Saturday, May 20, 2006

El Hajj Malik el Shabazz, Race & Politics

(This tome is also subtitled "Shanikka's Sort-Of Response to Armando's Call to Discuss Racism)."

I want to talk about El Hajj Malik el Shabazz. Friday was his birthday. He would have been 81 years old, had he not died 41 years ago. I wrote some of what follows as a passing comment on My Left Wing on Friday. Someone said that it should really be made a diary. The result herein is an apt example of "be careful of what you ask for, because you may get it", given its length. But my apologies, as usual, for that fact. Chalk it up to this being only the 2nd diary I've written in a month. On the other hand, this is bad even for me - I've had to cut out in the interests of mercy on the reader, much of what I have written. So think of this, I guess, as the first part of a series. A series that, hopefully, will further a conversation about race, mainstream politics, and the role of African-Americans in each from a different perspective than has been discussed in most leftist political blogs before.

Anyhow, let's start with what may some day be called "Part I."

The man who died El Hajj Malik al Shabazz on February 21, 1965, who was born Malcolm Little on May 19, 1925, and who was best known to the world as Malcolm X, was a man greatly misunderstood both during his lifetime and beyond.

This is my favorite picture of him, and Dr. King - and probably the most representative of how I feel about all the things each man fought for and what their efforts meant to each other, and to Black people:



Most people in the mainstream don't know (or don't want to know because it's inconvenient for their post-hoc reconstruction of Dr. King's views) that at the end of their respective lives, Dr. King and Malcolm X were politically moving towards each other, in terms of viewpoints about the struggle and methods. Over the years I have had many moments of fantasy about what could have been, for African-Americans, if Malcolm had continued to live even until Dr. King was killed 3 years later. Most Americans have this fantasy that it was Dr. King who was successful all by his lonesome, his Christian non-violence movement morally swaying Americans to his view, and that other than "small details", America itself has truly changed. And, but for folks -- mostly of color -- who just won't "move on", has solved its race problem.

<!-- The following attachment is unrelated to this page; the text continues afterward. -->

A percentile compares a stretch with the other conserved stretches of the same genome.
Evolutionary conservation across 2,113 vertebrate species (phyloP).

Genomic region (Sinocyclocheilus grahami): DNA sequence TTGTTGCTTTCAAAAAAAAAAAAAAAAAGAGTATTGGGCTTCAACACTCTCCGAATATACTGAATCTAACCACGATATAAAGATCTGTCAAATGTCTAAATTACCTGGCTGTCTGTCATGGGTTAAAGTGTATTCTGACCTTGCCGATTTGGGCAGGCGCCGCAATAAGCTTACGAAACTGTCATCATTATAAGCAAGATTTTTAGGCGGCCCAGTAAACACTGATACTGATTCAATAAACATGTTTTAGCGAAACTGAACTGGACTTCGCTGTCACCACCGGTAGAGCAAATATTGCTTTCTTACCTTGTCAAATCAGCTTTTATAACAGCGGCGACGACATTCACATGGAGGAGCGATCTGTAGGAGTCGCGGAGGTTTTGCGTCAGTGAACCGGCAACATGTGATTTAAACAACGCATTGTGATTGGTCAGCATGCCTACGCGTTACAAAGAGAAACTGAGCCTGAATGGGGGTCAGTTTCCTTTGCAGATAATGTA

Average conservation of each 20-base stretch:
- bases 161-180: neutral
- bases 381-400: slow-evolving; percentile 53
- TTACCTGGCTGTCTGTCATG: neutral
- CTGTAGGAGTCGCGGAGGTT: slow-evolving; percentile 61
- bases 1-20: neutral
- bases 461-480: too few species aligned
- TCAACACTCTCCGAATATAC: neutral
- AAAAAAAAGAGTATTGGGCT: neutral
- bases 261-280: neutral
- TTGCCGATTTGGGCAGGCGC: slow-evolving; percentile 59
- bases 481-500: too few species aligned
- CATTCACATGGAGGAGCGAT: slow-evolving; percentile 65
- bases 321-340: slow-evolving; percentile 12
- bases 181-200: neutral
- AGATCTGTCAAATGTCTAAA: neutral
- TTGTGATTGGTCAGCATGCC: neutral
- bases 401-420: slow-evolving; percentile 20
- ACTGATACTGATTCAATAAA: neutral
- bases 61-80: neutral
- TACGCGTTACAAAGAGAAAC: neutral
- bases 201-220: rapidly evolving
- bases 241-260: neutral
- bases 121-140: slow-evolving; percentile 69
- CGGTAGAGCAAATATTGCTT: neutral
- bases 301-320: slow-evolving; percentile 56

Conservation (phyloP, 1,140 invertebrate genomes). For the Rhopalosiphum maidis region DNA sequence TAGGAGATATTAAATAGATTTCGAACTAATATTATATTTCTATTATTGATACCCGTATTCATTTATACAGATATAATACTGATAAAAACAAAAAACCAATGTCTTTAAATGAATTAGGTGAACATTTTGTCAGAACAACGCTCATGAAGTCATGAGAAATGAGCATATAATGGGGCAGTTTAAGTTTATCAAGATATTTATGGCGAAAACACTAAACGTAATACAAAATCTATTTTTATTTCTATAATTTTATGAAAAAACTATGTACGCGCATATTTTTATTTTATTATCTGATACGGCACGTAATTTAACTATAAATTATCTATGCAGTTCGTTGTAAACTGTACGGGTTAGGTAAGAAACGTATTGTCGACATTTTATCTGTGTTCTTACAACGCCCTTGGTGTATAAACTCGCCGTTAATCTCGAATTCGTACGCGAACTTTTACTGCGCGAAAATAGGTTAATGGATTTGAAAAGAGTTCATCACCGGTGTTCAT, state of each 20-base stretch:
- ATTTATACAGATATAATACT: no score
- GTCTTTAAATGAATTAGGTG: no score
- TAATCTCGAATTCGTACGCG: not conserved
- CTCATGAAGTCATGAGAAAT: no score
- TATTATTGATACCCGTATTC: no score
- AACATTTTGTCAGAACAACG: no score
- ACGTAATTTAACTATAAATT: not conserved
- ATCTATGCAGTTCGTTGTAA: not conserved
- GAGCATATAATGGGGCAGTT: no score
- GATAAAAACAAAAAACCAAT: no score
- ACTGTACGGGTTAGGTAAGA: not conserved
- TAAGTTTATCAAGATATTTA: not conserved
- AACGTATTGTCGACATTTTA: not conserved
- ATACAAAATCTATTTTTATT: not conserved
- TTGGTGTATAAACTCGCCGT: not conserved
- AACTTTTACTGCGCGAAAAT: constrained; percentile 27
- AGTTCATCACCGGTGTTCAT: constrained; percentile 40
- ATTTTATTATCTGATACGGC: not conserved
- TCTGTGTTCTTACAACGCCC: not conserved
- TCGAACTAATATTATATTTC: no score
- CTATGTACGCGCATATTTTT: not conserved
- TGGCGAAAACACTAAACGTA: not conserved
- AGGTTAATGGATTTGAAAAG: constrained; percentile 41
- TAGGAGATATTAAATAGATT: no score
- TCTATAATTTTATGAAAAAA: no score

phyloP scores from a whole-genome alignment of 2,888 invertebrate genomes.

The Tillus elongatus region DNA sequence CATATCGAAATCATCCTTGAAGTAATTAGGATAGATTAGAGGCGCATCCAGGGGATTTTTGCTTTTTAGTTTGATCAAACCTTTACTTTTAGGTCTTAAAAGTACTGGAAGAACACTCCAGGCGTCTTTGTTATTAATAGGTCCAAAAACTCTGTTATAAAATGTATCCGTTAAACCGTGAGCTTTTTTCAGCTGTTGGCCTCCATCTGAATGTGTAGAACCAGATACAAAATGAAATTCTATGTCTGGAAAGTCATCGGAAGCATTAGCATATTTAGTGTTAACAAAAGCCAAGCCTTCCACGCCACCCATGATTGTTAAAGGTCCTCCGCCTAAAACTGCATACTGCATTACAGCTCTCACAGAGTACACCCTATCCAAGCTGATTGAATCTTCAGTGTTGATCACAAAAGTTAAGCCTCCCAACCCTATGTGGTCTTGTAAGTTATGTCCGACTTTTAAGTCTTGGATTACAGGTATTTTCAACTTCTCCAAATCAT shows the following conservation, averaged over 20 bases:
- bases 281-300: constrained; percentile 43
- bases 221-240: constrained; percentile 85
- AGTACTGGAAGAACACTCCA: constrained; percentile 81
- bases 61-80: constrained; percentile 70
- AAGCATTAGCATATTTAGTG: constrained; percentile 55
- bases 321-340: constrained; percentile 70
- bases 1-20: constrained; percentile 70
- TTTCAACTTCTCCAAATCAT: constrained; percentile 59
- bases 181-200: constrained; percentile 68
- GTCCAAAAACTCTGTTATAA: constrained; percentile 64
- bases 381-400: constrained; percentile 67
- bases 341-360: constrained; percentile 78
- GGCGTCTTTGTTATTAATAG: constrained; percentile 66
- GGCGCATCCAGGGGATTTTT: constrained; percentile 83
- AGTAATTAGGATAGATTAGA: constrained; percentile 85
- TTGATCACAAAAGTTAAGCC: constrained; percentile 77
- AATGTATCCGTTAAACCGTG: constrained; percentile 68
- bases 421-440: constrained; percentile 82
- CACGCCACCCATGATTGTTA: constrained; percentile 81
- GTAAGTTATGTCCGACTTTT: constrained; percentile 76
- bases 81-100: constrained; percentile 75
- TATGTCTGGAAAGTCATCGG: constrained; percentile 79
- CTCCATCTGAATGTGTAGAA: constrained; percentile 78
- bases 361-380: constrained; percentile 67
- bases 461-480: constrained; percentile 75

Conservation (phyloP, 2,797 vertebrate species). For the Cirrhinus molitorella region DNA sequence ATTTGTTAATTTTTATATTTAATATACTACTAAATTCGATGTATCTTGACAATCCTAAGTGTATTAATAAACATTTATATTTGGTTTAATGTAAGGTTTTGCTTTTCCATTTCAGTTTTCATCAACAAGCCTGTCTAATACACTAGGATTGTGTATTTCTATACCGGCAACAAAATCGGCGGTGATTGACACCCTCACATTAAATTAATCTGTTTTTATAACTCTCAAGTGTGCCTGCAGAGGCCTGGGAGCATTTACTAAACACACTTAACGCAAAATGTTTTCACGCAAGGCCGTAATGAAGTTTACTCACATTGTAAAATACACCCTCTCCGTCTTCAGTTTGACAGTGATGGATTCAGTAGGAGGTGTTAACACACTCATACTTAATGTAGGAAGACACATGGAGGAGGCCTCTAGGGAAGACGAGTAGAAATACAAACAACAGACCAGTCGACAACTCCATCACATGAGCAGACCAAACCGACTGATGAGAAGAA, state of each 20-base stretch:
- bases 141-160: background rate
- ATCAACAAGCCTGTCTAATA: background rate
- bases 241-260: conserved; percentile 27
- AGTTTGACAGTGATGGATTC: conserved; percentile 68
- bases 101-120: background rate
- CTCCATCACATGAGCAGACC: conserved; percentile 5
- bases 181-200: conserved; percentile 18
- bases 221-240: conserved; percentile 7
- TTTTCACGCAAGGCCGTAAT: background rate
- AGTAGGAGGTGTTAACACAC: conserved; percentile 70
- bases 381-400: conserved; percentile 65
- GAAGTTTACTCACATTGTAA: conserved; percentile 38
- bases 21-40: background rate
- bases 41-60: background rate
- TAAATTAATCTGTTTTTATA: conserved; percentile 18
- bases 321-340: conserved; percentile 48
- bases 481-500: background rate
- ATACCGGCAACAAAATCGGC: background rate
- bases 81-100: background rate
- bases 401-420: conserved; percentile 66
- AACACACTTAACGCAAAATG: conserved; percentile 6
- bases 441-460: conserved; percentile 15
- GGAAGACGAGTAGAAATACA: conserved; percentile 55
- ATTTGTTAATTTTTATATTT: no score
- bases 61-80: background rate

Whereas if you actually study the history and compare on the ground to what exists today, it becomes obvious that but for Malcolm X, and the subsequent ascension of the Black Nationalist movement including its champions the Black Panthers in the urban areas, Dr. King's success --transitory as it appears to be, in hindsight -- was directly correlated with majoritarian America seeing full frontal what the alternative could be and *would be.*

What could have been, had they both lived. I suspect that a lot of things we still talk about and struggle about today would have been resolved long ago. I know that when I first heard The Ballot or The Bullet as a college student in 1978, I cried, knowing he was dead and that the brutal, practical advice to African-Americans about how to succeed long term and *permanently* in our struggle for our due in this country was rapidly being shunted away as "violence" and "hatred" for self-serving political reasons, and no more.

Malcolm X was assassinated in February, 1965, at the early ascendancy of his movement -- the Organization for Afro-American Unity, whose charter had been presented for the first time only 1 week before his death -- so it is difficult to make an assessment of whether he was or was not "successful in practice". Yet the charter is an informative document because it does establish a set of goals against which we can measure other movements that continued after his death. It advocated a practical prescription for the collective development of African Americans in America. This is because of Malcolm X's perspective on what the problem was:
Whether you are -- Whether you are a Christian, or a Muslim, or a Nationalist, we all have the same problem. They don’t hang you because you’re a Baptist; they hang you 'cause you’re black. They don’t attack me because I’m a Muslim; they attack me 'cause I’m black. They attack all of us for the same reason; all of us catch hell from the same enemy. We’re all in the same bag, in the same boat. We suffer political oppression, economic exploitation, and social degradation -- all of them from the same enemy. The government has failed us; you can’t deny that. Anytime you are living in the twentieth century and you are still walkin' around here singing “We Shall Overcome,” the government has failed you.

This is part of what’s wrong with you -- you do too much singing. Today it’s time to stop singing and start swinging. You can’t sing up on freedom, but you can swing up on some freedom. Cassius Clay can sing, but singing didn’t help him to become the heavy-weight champion of the world -- swinging helped him become the heavy-weight champion.

This government has failed us; the government itself has failed us. And the white liberals who have been posing as our friends have failed us.
(BTW, throughout this I have made changes from the text shown at the American Rhetoric site, because they are necessary to restore the words that Malcolm X actually spoke. I am always amused at the numerous "errors" in transcriptions at the American Rhetoric site in fiery Black speeches, including Malcolm's.)

Today, Malcolm X's face hangs in my living room, making me one of the few Black folks of a certain age that don't have the Holy Trinity (John Kennedy -- with Jackie or without; Robert Kennedy and Dr. King) as their visual savior hanging next to the default image (the propaganda image) of Jesus Christ himself. There is a reason for my choice of visual savior.